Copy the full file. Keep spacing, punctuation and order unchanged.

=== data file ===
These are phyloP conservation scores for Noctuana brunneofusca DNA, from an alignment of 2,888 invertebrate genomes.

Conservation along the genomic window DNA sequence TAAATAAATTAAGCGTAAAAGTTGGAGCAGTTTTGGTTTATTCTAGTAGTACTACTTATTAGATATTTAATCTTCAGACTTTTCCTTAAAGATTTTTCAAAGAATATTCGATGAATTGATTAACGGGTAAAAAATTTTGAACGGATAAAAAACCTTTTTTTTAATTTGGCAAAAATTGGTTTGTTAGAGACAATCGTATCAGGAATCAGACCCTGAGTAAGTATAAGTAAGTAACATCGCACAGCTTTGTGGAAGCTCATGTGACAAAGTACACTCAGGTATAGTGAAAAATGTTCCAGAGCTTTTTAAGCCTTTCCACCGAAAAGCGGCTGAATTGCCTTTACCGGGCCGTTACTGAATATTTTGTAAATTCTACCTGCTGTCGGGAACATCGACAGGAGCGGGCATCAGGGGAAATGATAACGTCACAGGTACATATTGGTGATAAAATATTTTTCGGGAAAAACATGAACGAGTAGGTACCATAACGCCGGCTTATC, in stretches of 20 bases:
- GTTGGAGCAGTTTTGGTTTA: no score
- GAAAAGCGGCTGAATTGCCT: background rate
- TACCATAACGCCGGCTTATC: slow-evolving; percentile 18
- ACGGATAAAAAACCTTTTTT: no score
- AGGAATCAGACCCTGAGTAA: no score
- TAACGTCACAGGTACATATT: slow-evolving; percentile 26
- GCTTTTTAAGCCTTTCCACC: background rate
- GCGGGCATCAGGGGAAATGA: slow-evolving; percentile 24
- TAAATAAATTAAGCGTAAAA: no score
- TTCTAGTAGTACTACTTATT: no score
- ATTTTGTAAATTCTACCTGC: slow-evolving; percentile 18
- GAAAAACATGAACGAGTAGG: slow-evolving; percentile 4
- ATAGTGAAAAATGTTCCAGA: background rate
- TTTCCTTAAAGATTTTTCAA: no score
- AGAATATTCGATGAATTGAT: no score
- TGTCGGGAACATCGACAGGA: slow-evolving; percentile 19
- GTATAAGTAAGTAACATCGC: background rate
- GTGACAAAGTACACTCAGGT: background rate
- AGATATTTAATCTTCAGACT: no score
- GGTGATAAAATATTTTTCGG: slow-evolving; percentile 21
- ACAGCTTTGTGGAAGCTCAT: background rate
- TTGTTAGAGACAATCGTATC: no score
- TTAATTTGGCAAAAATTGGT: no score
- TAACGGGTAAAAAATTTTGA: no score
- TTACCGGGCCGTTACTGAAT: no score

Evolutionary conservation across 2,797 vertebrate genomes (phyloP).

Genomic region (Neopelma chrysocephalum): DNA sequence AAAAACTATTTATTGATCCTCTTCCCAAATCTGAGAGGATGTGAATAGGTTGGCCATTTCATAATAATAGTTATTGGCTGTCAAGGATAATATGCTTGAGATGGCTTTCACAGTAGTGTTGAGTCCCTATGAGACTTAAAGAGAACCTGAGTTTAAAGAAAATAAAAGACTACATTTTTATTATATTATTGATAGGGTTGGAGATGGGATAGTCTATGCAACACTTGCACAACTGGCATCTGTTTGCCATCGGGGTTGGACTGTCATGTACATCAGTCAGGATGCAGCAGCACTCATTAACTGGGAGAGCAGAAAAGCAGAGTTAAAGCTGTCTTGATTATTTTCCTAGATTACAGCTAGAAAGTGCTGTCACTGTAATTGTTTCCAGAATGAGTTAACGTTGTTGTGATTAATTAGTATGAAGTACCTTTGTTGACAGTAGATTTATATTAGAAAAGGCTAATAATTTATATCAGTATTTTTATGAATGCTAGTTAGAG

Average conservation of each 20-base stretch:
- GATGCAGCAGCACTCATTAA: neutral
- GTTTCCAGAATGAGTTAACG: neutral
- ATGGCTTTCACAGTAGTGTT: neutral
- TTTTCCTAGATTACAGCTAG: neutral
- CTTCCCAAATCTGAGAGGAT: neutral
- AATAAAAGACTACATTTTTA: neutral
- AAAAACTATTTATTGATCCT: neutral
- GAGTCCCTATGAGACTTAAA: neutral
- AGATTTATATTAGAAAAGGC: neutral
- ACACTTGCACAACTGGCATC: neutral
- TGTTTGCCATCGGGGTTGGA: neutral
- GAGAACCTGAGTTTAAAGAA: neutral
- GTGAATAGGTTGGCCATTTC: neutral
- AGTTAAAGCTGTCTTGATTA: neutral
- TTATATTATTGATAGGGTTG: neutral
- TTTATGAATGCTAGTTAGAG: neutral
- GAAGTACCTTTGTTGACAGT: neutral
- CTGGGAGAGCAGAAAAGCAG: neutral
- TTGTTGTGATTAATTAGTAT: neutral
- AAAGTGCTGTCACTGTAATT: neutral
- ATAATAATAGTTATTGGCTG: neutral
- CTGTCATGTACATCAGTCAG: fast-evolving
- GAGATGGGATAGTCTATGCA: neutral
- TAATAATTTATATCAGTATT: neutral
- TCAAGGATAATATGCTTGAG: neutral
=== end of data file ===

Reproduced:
These are phyloP conservation scores for Noctuana brunneofusca DNA, from an alignment of 2,888 invertebrate genomes.

Conservation along the genomic window DNA sequence TAAATAAATTAAGCGTAAAAGTTGGAGCAGTTTTGGTTTATTCTAGTAGTACTACTTATTAGATATTTAATCTTCAGACTTTTCCTTAAAGATTTTTCAAAGAATATTCGATGAATTGATTAACGGGTAAAAAATTTTGAACGGATAAAAAACCTTTTTTTTAATTTGGCAAAAATTGGTTTGTTAGAGACAATCGTATCAGGAATCAGACCCTGAGTAAGTATAAGTAAGTAACATCGCACAGCTTTGTGGAAGCTCATGTGACAAAGTACACTCAGGTATAGTGAAAAATGTTCCAGAGCTTTTTAAGCCTTTCCACCGAAAAGCGGCTGAATTGCCTTTACCGGGCCGTTACTGAATATTTTGTAAATTCTACCTGCTGTCGGGAACATCGACAGGAGCGGGCATCAGGGGAAATGATAACGTCACAGGTACATATTGGTGATAAAATATTTTTCGGGAAAAACATGAACGAGTAGGTACCATAACGCCGGCTTATC, in stretches of 20 bases:
- GTTGGAGCAGTTTTGGTTTA: no score
- GAAAAGCGGCTGAATTGCCT: background rate
- TACCATAACGCCGGCTTATC: slow-evolving; percentile 18
- ACGGATAAAAAACCTTTTTT: no score
- AGGAATCAGACCCTGAGTAA: no score
- TAACGTCACAGGTACATATT: slow-evolving; percentile 26
- GCTTTTTAAGCCTTTCCACC: background rate
- GCGGGCATCAGGGGAAATGA: slow-evolving; percentile 24
- TAAATAAATTAAGCGTAAAA: no score
- TTCTAGTAGTACTACTTATT: no score
- ATTTTGTAAATTCTACCTGC: slow-evolving; percentile 18
- GAAAAACATGAACGAGTAGG: slow-evolving; percentile 4
- ATAGTGAAAAATGTTCCAGA: background rate
- TTTCCTTAAAGATTTTTCAA: no score
- AGAATATTCGATGAATTGAT: no score
- TGTCGGGAACATCGACAGGA: slow-evolving; percentile 19
- GTATAAGTAAGTAACATCGC: background rate
- GTGACAAAGTACACTCAGGT: background rate
- AGATATTTAATCTTCAGACT: no score
- GGTGATAAAATATTTTTCGG: slow-evolving; percentile 21
- ACAGCTTTGTGGAAGCTCAT: background rate
- TTGTTAGAGACAATCGTATC: no score
- TTAATTTGGCAAAAATTGGT: no score
- TAACGGGTAAAAAATTTTGA: no score
- TTACCGGGCCGTTACTGAAT: no score

Evolutionary conservation across 2,797 vertebrate genomes (phyloP).

Genomic region (Neopelma chrysocephalum): DNA sequence AAAAACTATTTATTGATCCTCTTCCCAAATCTGAGAGGATGTGAATAGGTTGGCCATTTCATAATAATAGTTATTGGCTGTCAAGGATAATATGCTTGAGATGGCTTTCACAGTAGTGTTGAGTCCCTATGAGACTTAAAGAGAACCTGAGTTTAAAGAAAATAAAAGACTACATTTTTATTATATTATTGATAGGGTTGGAGATGGGATAGTCTATGCAACACTTGCACAACTGGCATCTGTTTGCCATCGGGGTTGGACTGTCATGTACATCAGTCAGGATGCAGCAGCACTCATTAACTGGGAGAGCAGAAAAGCAGAGTTAAAGCTGTCTTGATTATTTTCCTAGATTACAGCTAGAAAGTGCTGTCACTGTAATTGTTTCCAGAATGAGTTAACGTTGTTGTGATTAATTAGTATGAAGTACCTTTGTTGACAGTAGATTTATATTAGAAAAGGCTAATAATTTATATCAGTATTTTTATGAATGCTAGTTAGAG

Average conservation of each 20-base stretch:
- GATGCAGCAGCACTCATTAA: neutral
- GTTTCCAGAATGAGTTAACG: neutral
- ATGGCTTTCACAGTAGTGTT: neutral
- TTTTCCTAGATTACAGCTAG: neutral
- CTTCCCAAATCTGAGAGGAT: neutral
- AATAAAAGACTACATTTTTA: neutral
- AAAAACTATTTATTGATCCT: neutral
- GAGTCCCTATGAGACTTAAA: neutral
- AGATTTATATTAGAAAAGGC: neutral
- ACACTTGCACAACTGGCATC: neutral
- TGTTTGCCATCGGGGTTGGA: neutral
- GAGAACCTGAGTTTAAAGAA: neutral
- GTGAATAGGTTGGCCATTTC: neutral
- AGTTAAAGCTGTCTTGATTA: neutral
- TTATATTATTGATAGGGTTG: neutral
- TTTATGAATGCTAGTTAGAG: neutral
- GAAGTACCTTTGTTGACAGT: neutral
- CTGGGAGAGCAGAAAAGCAG: neutral
- TTGTTGTGATTAATTAGTAT: neutral
- AAAGTGCTGTCACTGTAATT: neutral
- ATAATAATAGTTATTGGCTG: neutral
- CTGTCATGTACATCAGTCAG: fast-evolving
- GAGATGGGATAGTCTATGCA: neutral
- TAATAATTTATATCAGTATT: neutral
- TCAAGGATAATATGCTTGAG: neutral